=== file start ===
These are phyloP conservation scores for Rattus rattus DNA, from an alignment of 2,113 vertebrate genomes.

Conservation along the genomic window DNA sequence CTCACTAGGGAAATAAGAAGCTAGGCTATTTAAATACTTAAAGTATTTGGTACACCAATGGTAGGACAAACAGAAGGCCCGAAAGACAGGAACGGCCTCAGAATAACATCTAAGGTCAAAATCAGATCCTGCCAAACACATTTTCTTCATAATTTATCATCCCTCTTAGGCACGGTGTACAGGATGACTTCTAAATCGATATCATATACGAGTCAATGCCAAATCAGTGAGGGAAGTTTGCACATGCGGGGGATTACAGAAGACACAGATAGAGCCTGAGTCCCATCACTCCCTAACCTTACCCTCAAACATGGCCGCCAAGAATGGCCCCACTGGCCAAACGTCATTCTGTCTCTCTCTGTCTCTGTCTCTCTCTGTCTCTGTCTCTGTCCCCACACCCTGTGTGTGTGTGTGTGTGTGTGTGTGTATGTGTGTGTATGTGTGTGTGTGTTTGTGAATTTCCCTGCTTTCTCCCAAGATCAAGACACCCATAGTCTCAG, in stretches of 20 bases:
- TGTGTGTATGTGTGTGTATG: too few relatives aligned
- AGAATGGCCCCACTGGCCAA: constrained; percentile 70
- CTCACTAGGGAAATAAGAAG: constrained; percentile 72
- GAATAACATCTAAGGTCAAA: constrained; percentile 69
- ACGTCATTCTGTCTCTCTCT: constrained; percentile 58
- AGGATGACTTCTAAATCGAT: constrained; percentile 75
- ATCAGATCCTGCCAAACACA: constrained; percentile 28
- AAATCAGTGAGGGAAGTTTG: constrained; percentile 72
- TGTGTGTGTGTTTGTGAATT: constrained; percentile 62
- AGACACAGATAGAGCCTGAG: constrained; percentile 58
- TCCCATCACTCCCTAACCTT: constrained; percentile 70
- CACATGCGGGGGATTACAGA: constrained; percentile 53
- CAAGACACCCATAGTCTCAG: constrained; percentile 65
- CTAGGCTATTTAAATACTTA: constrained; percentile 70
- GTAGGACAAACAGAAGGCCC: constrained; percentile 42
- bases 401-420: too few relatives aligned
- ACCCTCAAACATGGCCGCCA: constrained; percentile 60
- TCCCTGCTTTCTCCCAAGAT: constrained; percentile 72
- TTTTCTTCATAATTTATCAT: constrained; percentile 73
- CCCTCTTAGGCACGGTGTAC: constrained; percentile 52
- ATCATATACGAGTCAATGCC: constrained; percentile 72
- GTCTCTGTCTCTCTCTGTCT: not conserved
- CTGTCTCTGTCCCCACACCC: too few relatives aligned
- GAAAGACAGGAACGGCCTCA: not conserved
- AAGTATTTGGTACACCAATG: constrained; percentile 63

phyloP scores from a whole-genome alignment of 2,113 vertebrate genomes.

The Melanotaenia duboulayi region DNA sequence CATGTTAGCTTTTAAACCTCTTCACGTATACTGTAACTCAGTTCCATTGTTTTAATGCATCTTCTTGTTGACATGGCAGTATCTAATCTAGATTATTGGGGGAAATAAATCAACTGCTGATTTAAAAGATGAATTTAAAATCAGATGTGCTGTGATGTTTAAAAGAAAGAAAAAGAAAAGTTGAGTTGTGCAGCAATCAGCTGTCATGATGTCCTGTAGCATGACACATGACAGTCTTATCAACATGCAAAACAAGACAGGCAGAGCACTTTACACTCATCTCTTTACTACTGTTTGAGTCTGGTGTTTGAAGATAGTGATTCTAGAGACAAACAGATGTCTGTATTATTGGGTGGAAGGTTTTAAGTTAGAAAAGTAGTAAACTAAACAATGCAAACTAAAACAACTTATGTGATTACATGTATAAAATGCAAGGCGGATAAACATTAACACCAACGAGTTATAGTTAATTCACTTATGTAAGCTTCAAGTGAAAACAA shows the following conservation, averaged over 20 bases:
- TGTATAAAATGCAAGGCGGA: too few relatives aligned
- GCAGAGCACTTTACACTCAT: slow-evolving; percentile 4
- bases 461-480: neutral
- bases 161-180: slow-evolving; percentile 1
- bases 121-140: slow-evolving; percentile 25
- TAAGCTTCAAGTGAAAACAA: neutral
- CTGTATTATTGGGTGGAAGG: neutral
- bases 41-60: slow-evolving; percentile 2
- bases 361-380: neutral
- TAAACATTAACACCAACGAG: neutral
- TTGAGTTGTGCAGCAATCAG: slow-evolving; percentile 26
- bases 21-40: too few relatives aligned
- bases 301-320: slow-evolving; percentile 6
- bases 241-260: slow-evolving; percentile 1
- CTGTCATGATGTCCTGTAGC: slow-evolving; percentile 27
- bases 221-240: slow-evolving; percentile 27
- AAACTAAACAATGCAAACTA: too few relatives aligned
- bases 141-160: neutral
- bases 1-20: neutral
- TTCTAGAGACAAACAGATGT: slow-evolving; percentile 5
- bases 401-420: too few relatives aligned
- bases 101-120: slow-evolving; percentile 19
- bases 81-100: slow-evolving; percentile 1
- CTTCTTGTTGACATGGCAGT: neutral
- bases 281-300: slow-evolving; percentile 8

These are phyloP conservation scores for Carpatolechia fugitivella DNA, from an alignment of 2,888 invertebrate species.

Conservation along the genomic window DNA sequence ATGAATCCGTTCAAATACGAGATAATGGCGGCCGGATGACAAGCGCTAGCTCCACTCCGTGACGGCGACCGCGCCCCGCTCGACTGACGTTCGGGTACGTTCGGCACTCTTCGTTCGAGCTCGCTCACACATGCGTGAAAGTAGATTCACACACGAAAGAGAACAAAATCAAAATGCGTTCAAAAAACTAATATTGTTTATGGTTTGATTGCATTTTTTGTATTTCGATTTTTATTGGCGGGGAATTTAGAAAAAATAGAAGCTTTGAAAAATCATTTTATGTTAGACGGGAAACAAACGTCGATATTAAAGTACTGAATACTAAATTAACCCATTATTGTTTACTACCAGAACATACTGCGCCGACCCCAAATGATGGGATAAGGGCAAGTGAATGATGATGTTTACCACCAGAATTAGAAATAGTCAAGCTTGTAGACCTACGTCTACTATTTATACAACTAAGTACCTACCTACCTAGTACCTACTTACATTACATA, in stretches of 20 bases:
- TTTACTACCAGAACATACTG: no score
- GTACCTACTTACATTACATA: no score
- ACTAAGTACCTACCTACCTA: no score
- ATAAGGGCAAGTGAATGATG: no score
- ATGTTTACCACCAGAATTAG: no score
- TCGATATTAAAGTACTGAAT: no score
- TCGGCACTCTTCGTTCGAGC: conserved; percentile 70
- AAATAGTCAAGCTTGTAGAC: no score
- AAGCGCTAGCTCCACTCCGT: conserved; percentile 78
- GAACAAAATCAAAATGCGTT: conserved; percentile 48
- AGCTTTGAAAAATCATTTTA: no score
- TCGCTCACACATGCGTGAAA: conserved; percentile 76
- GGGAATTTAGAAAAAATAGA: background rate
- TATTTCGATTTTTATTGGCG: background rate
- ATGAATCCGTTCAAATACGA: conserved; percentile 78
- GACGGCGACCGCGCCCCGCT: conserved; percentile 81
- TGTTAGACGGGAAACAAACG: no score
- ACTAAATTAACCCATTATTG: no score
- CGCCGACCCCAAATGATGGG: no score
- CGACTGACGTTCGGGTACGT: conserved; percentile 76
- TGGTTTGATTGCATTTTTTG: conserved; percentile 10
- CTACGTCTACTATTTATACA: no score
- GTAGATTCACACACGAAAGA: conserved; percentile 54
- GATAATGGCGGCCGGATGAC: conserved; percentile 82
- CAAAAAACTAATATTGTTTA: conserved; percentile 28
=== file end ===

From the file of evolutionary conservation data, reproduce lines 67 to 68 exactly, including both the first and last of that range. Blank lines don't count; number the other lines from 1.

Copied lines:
- AGCTTTGAAAAATCATTTTA: no score
- TCGCTCACACATGCGTGAAA: conserved; percentile 76